By 2002 a first time mother had a 1 in 4 chance of having a cesarean…and by 2007 the rate had risen to 1 in 3 first time mothers birthing via cesarean.
1 in 3. Wow. Some media reports have tried to place the blame for this rising cesarean rate on the demographic profile of birthing women becoming “higher risk.” Older moms, more twins, more big babies…you name it…the births are becoming riskier, so of course the cesarean rate is rising.
Except that it isn’t true. As early as 2005 the American Journal of Public Health reported that after extensive analysis, there was no increasing risk profile seen, if anything, the level of risk had DECLINED!
So why the increased cesarean rate? Well looking back at that American Journal of Public Health report, they dance all around it…but then finally state:
The present results suggest the need for further studies focusing on nonclinical reasons for shifts in cesarean delivery rates. It has been suggested that some of the growth in primary cesareans has resulted from “patient choice” cesareans, although evidence of such a trend is not based on systematic surveys of mothers. A current debate in the obstetrical literature, with more published editorials calling for elective cesareans,33 indicates that there may be a shift in obstetricians’ attitudes,34 but again the data are anecdotal.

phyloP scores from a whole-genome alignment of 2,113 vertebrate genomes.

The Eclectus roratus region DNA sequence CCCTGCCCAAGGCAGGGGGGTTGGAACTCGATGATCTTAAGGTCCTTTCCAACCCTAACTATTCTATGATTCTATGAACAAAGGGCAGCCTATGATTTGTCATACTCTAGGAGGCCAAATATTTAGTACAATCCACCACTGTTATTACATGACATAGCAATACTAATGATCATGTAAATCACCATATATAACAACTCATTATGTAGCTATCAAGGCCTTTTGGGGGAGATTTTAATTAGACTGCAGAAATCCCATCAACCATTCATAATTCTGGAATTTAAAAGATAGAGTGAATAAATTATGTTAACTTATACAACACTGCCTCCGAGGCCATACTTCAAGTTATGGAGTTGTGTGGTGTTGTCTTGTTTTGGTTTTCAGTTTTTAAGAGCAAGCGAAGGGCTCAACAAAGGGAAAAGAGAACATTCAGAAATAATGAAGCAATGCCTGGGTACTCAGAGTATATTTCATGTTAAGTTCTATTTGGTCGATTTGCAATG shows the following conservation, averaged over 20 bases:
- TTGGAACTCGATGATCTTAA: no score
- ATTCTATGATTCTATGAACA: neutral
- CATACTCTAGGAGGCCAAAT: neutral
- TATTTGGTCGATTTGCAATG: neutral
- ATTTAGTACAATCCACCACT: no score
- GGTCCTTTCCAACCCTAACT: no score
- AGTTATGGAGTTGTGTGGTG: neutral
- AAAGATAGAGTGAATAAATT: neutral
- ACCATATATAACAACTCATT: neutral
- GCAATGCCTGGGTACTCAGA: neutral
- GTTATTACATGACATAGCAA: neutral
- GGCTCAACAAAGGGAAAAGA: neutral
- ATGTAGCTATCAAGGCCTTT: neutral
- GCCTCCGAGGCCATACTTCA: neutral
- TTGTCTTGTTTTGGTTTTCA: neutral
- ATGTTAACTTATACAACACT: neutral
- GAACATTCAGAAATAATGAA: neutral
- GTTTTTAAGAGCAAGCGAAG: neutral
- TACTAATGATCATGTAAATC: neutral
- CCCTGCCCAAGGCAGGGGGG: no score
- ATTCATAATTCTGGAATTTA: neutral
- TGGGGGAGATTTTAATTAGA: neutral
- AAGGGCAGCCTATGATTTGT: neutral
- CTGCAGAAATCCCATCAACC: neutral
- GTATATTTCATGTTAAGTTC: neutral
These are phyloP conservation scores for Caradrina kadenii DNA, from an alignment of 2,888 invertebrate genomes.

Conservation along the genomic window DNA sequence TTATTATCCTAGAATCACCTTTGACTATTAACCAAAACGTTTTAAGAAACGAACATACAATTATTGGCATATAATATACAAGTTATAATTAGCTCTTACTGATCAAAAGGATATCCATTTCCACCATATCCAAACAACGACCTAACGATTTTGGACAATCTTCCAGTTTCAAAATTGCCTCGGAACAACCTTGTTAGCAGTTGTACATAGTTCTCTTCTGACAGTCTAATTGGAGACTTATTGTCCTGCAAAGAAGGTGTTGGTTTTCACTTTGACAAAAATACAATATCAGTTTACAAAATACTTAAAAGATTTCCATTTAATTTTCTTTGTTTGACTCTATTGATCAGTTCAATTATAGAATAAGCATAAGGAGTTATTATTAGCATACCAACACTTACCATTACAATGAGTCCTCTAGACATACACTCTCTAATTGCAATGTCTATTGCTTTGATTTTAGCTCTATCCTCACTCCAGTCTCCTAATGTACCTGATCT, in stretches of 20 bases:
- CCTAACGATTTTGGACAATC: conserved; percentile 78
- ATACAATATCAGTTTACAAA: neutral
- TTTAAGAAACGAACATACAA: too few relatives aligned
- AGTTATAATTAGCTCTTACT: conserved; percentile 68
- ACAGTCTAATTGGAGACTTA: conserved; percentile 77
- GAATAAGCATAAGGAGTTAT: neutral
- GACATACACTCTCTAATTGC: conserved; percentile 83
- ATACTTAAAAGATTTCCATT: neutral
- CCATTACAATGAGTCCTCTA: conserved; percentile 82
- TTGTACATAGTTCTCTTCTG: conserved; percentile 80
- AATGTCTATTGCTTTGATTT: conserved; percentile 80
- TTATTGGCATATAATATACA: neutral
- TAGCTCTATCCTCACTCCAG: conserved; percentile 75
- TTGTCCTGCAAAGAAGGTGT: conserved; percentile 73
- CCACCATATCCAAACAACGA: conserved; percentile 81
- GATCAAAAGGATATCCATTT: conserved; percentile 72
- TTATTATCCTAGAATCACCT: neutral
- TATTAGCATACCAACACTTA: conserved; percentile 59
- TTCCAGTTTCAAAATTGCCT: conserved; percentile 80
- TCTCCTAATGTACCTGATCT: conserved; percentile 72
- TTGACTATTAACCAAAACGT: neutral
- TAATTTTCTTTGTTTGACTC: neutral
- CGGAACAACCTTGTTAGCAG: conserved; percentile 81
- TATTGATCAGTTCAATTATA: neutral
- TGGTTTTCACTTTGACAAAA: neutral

In addition, there have been suggestions that “defensive” medicine associated with fear of malpractice awards might cause shifts in clinicians’ behavior.35 More research is needed on the causes of such trends, given that the increase in primary cesareans combined with growing restrictions on VBACs will lead to a continuation—and, in all likelihood, acceleration—of the current growth in overall cesarean rates in the United States.